You may even find that you were wrong in your deontological beliefs, and update your views and means of activism: the end result would be to save more animals and promote a more consistent view of vegan ethics. You might have noticed that your perspective is dying out... there's a good reason for that. From its lack of efficacy to the philosophical contradictions, deontology is not appealing, and any deontologists who question it honestly realize that and jump ship (like a hard core literalist Christian who reads the bible with an open mind and ends up an atheist).

Fun fact: this forum was originally founded by a deontologist who, through discussion and learning about the real implications of deontology, switched sides and became a more pragmatic consequentialist.

You can change your mind and leave any time you like.

jeanh
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Post by jeanh » Thu Apr 11, 2019 3:08 pm

Thank you for replying with civility. You're mistaken that I had been seeking an "echo chamber". Not sure why that presumption would arise. I have no interest in hanging around where I'm being presumed to be closed minded or moronic from the outset, and further reading on some topics on this board (as well as at least one flippant reply to my "hello" post) confirms the validity of this assessment. It's too bad, because much of what I've read here regarding advocacy is genuinely helpful, clear, demystifying, and instructive (many of your posts and replies, in particular, Brimstone), and I agree with your assessment of many in the Francione camp, having had a highly negative experience interacting with them on one occasion. Perhaps you need a better mod policy - insults and personal attacks turn well-intentioned people like me away. It's ok, though, I'm perfectly capable of finding like minded vegans (including consequentialists/utilitarians, game theorists, whatever) elsewhere. Again, sorry for bothering you, and good day!

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brimstoneSalad
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Post by brimstoneSalad » Thu Apr 11, 2019 3:54 pm

jeanh wrote:
Thu Apr 11, 2019 3:08 pm
and I agree with your assessment of many in the Francione camp, having had a highly negative experience interacting with them on one occasion.
I can say the vast majority of our experience with deontologists is from that camp, so it influences our expectations.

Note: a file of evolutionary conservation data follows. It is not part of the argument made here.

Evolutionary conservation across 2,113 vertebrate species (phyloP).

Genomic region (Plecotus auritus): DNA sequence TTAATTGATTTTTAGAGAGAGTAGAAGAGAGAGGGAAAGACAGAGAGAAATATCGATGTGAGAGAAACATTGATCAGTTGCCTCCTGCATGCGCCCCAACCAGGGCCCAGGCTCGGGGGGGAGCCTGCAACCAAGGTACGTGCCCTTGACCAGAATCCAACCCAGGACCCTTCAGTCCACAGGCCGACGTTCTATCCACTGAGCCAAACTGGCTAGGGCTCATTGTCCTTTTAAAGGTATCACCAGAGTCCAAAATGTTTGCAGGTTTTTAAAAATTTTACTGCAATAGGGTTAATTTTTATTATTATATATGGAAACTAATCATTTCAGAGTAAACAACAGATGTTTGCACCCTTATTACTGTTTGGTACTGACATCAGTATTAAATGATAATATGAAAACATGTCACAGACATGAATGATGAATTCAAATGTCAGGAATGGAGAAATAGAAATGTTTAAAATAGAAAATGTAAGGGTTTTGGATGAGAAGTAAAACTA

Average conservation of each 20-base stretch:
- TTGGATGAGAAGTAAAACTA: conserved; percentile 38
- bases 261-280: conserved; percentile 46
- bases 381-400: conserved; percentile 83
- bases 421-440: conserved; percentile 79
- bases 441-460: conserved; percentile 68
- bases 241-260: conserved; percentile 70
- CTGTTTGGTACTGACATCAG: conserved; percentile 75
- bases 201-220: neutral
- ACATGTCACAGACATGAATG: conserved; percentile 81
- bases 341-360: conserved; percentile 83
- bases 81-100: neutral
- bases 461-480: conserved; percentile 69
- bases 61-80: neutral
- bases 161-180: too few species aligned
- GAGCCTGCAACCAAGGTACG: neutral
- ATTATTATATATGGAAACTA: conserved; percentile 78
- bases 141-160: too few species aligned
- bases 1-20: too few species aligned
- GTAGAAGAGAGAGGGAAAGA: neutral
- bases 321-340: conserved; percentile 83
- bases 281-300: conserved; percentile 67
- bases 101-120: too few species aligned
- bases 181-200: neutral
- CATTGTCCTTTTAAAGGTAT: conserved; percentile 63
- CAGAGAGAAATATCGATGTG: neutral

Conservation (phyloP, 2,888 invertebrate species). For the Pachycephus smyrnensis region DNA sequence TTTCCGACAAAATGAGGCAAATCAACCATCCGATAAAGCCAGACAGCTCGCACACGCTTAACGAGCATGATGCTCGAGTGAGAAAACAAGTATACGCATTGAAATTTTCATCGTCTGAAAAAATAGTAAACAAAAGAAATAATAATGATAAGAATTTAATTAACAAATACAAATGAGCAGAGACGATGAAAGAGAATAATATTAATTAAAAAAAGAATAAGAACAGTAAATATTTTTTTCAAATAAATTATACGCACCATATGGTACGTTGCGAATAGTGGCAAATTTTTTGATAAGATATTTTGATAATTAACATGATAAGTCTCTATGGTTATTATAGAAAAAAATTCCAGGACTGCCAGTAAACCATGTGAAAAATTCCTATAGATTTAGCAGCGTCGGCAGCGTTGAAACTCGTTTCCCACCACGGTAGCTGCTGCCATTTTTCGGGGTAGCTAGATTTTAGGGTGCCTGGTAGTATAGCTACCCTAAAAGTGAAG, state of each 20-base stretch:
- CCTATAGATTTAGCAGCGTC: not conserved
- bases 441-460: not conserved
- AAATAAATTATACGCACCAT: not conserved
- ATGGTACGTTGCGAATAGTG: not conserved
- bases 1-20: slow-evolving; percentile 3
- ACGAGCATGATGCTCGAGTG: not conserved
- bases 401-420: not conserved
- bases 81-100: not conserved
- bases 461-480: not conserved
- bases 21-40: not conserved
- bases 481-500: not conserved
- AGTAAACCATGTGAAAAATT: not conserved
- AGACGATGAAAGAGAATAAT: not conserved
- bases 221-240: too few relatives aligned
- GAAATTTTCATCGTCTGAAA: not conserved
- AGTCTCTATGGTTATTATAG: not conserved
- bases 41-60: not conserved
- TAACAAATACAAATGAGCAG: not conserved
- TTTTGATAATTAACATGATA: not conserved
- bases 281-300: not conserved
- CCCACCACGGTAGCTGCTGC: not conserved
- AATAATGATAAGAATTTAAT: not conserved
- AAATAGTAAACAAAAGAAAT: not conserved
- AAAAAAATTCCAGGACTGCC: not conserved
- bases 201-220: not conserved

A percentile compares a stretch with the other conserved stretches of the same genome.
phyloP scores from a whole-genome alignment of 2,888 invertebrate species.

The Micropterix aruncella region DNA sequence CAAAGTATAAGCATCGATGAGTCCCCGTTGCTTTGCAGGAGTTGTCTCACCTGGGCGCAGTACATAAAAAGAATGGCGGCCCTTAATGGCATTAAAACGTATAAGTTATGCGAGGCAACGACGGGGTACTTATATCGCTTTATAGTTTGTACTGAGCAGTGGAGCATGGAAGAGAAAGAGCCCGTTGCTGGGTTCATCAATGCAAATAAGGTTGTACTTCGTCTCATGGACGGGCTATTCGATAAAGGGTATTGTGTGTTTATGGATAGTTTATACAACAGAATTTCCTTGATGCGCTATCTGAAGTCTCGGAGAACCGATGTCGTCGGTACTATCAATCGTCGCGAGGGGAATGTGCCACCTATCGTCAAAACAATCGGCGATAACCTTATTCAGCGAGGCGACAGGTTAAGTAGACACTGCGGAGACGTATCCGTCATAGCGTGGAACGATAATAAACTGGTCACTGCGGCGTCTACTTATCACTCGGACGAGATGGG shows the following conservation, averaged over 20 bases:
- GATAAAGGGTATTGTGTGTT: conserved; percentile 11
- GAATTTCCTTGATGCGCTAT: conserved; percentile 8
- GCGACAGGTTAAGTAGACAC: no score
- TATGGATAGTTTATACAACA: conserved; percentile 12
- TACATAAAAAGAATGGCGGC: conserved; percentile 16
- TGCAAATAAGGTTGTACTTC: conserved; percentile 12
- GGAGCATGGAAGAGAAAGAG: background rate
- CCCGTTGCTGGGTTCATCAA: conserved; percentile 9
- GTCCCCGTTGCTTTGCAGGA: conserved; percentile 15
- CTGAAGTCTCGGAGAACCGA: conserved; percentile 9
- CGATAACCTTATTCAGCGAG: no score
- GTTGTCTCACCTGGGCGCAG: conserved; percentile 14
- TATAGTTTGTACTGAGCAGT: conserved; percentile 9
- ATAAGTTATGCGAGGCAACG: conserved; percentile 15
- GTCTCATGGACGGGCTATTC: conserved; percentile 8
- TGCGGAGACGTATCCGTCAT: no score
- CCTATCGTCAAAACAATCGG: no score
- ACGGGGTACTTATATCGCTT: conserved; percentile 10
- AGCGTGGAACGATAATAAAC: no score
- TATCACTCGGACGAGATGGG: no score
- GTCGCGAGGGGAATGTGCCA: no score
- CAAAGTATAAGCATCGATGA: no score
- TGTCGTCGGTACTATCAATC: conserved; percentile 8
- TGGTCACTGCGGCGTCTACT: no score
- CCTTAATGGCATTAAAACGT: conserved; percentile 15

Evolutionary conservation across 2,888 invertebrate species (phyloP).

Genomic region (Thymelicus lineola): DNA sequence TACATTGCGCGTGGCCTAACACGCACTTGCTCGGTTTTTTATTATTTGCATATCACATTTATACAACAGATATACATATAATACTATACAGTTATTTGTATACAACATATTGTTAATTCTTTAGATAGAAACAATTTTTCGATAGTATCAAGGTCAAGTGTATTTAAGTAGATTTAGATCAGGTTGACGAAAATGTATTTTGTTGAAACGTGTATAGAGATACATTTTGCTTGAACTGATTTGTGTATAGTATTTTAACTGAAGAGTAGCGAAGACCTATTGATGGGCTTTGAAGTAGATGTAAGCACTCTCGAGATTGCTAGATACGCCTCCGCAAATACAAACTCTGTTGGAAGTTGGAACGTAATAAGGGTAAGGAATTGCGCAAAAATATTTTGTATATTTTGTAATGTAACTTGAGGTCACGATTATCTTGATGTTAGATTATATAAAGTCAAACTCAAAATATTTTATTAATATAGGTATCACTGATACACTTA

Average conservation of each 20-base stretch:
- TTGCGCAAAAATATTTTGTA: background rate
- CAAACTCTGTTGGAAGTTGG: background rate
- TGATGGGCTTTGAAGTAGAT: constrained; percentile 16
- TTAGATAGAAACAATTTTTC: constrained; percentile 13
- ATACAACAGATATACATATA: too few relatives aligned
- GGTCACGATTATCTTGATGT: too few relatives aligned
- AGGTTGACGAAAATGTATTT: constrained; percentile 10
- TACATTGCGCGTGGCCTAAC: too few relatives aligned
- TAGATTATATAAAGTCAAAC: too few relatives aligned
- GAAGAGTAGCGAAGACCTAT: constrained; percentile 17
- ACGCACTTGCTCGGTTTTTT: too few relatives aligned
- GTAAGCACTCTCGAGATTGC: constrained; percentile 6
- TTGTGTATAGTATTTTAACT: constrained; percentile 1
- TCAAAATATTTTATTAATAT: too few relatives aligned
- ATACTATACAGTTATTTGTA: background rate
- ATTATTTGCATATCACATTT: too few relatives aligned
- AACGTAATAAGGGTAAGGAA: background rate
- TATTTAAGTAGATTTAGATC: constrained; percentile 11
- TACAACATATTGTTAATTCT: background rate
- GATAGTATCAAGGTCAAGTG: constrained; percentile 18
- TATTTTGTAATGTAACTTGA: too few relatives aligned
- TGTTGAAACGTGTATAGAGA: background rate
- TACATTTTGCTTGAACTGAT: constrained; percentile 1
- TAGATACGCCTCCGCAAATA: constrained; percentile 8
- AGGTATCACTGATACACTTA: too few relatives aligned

It's as if every Christian you've met told you you were going to hell, you would be a little cautious with a new one. It's inductive, but also human.

If you're not in the Francione camp, maybe you can change our minds as a different kind of deontologist?
There's no reason you can't be accepted and respected here.
jeanh wrote:
Thu Apr 11, 2019 3:08 pm
Perhaps you need a better mod policy - insults and personal attacks turn well-intentioned people like me away.
In my experience, there is no such thing as a hard and objective line between an explicit insult, an implicit one, and a misinterpretation.
Is a vegan who says "meat is murder" insulting a meat eater by calling him or her a murderer? Because it can be taken that way.

Rules against insults introduce a dangerous level of subjectivity into moderation, and as a consequence those who are advocating unpopular opinions will suffer. In the grey area an unpopular member's comments will be seen as insults resulting in moderator punishments while similar comments from popular members will be overlooked or interpreted more charitably.

Simply allowing something that we have no means of objectively ruling on is the only way to ensure a level playing field. It means that carnists don't need to fear coming here to discuss because they won't be banned for being interpreted as insulting... and the same goes for deontologists, who hold the minority opinion here.

If you have an objective test or what qualifies an insult, I'd be interested in hearing it and maybe we can put it into practice, but we have to limit subjective moderation rules for the sake of discourse. We'd rather be a small forum where good (though sometimes heated) discussions can occur than a larger one where more people are attracted but afraid of being banned for arguing.